So far I haven’t written much about my past, but this morning I’d like to tell you about a project that I regret to this day. This project cost me tens of thousands of dollars, hurt my reputation, and even made me want to throw in the towel and give up on consulting.
OK, so a few years ago I was running my consultancy — I think at the time we had 8 or 9 full-time employees. I had plenty on my plate… I had to make sure the next set of projects were lined up, that the current projects we had were running smoothly, and that my team was happy and taken care of.
There were two of us full time on this project. I saw the work we were doing — it looked great. There was plenty of activity in our project management app. The client was paying his bills consistently and on time.
It seemed like everything was dandy.
…And then I got THE phone call. “This isn’t what I wanted!” And, “What the hell? What do you mean you’ve used up all of my budget?”
I was like a deer in headlights. But… Everything looked great! Stuff was getting done! My team reported no red flags! What was the problem?
The problem was that our client wasn’t actually a part of the project. Sure, he was getting comment notification emails. He saw stuff being delivered to him. He got the invoice PDFs in his inbox.
But it was a one way relationship.
It was us throw stuff over to him, without asking for anything in return. The list of tasks that had to be review steadily grew longer and longer. The client had never even bothered checking out what we were doing. Our captain was below decks and not helping us steer the ship.
What happened was we assumed that he was getting what we were throwing over the wall, and that his silence was tacit approval of our work. (Remember last week and what I had to say about assuming?)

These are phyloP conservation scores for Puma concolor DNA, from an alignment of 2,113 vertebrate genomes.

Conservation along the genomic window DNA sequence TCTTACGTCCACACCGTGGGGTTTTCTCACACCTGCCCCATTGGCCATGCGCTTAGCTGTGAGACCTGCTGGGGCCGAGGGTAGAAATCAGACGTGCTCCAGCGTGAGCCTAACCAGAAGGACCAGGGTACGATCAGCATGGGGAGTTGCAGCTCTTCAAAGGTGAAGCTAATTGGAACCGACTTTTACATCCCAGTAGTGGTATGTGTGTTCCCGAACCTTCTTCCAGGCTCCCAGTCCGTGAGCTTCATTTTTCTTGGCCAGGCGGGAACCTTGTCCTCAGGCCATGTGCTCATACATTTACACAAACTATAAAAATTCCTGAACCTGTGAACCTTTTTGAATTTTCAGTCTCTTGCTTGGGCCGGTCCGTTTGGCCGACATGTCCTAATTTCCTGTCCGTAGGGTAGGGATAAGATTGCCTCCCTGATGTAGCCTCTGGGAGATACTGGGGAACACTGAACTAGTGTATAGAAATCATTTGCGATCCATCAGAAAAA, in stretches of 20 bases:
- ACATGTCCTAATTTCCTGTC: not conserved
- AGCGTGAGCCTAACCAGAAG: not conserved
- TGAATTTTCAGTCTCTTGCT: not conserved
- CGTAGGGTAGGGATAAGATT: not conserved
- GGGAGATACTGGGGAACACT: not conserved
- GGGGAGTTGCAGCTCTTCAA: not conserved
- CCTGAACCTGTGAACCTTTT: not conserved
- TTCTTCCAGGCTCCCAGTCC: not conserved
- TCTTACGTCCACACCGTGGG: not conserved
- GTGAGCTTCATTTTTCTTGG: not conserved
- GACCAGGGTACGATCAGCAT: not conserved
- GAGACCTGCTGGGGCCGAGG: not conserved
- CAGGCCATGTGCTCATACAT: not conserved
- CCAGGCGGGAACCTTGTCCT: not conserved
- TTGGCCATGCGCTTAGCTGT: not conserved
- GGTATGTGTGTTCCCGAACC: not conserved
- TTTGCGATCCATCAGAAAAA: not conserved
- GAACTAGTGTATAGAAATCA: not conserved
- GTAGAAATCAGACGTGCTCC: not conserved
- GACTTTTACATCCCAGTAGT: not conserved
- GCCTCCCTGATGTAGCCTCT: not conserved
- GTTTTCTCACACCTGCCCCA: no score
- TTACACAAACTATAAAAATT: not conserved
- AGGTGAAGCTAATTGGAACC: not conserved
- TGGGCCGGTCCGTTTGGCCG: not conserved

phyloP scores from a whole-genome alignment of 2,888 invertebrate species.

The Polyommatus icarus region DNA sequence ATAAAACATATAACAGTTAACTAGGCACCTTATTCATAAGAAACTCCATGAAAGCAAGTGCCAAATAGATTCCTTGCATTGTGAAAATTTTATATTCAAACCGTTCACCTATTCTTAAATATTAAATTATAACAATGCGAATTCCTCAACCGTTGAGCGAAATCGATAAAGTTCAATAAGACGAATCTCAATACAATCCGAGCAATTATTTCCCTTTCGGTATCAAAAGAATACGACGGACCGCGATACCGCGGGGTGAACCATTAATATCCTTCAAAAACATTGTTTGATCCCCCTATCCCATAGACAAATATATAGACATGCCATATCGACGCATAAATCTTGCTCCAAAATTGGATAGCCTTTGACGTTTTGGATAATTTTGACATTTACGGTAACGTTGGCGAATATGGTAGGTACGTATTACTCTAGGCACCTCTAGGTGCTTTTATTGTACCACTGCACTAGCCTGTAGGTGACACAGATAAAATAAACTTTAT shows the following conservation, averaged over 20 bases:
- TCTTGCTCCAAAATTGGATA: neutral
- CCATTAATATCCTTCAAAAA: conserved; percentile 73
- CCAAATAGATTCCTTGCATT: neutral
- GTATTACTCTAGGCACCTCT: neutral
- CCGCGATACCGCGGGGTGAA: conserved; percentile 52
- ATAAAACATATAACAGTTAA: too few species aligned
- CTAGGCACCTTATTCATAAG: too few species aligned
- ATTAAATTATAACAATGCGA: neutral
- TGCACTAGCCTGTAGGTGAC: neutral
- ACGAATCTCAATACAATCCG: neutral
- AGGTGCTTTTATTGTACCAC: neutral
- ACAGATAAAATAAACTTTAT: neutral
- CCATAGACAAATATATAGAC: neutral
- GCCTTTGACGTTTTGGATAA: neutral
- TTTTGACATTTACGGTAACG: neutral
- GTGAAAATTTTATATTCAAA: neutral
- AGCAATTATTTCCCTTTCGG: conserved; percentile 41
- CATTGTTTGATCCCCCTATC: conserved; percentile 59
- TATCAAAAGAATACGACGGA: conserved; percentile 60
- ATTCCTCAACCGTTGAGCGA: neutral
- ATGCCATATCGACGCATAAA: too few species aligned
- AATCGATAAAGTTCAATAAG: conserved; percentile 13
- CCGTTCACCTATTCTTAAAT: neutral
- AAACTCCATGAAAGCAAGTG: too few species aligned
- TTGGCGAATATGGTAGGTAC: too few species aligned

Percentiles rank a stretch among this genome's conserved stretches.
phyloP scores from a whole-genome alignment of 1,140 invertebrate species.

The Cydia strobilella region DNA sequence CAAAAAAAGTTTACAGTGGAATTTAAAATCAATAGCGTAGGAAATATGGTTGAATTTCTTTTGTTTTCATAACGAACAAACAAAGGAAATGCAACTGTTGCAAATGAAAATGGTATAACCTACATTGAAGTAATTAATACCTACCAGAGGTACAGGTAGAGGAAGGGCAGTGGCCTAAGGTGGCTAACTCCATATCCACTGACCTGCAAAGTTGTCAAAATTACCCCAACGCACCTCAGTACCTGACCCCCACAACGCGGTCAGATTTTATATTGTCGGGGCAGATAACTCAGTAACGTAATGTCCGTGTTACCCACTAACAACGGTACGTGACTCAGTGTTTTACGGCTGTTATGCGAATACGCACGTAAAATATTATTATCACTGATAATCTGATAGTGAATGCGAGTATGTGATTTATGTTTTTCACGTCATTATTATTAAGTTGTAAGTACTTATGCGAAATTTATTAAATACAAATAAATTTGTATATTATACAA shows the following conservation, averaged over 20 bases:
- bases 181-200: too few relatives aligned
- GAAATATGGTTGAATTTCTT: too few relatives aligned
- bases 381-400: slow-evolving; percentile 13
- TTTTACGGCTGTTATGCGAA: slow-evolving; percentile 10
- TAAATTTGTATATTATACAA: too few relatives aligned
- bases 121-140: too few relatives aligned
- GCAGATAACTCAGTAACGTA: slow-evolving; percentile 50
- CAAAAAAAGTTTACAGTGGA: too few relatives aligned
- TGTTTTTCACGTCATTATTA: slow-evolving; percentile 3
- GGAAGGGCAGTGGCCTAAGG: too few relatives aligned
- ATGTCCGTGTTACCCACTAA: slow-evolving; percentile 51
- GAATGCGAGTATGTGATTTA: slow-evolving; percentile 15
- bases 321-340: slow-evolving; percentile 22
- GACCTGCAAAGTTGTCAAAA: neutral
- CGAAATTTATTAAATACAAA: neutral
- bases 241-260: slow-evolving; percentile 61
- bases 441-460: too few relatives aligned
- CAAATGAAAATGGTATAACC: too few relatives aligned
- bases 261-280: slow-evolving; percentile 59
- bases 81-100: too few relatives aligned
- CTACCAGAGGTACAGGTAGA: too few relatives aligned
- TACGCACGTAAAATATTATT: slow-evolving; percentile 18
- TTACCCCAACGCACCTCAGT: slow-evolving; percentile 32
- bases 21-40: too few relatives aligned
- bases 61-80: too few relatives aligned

We failed by not requiring him to have an active part of this project. You see, some clients don’t want to be a part of a project’s development. They just want the end result. The product.
In the end, we ended up not getting paid for our last invoice. Our team was yanked from the project. The client was furious. And I was putting out fires — internally and externally.
And all of this could have been avoided had we established a communication framework.
Here’s what we ended up doing as a result of this mishap:
- All deliverables need to be approved within 2 business days of delivery.
- Our weekly project meetings are mandatory.
- All blockers or questions to the client need to be responded to ASAP (with 2 business days as a cut-off.)
All of this could have been a non-issue and our client could have gotten the product he ordered had we simply required him to work WITH us, rather us working FOR him.
I learned a lot from this, though lost revenue and reputation hits are a pretty steep price to pay. I hope my setback can serve as a sort of parable for you and your business. Don’t take communication for granted, and don’t assume anything.
What kind of problems have you run into because either you or your client had a communication problem? And what have you done to make sure you don’t ever have that problem again? Sound off in the comments or send me an email.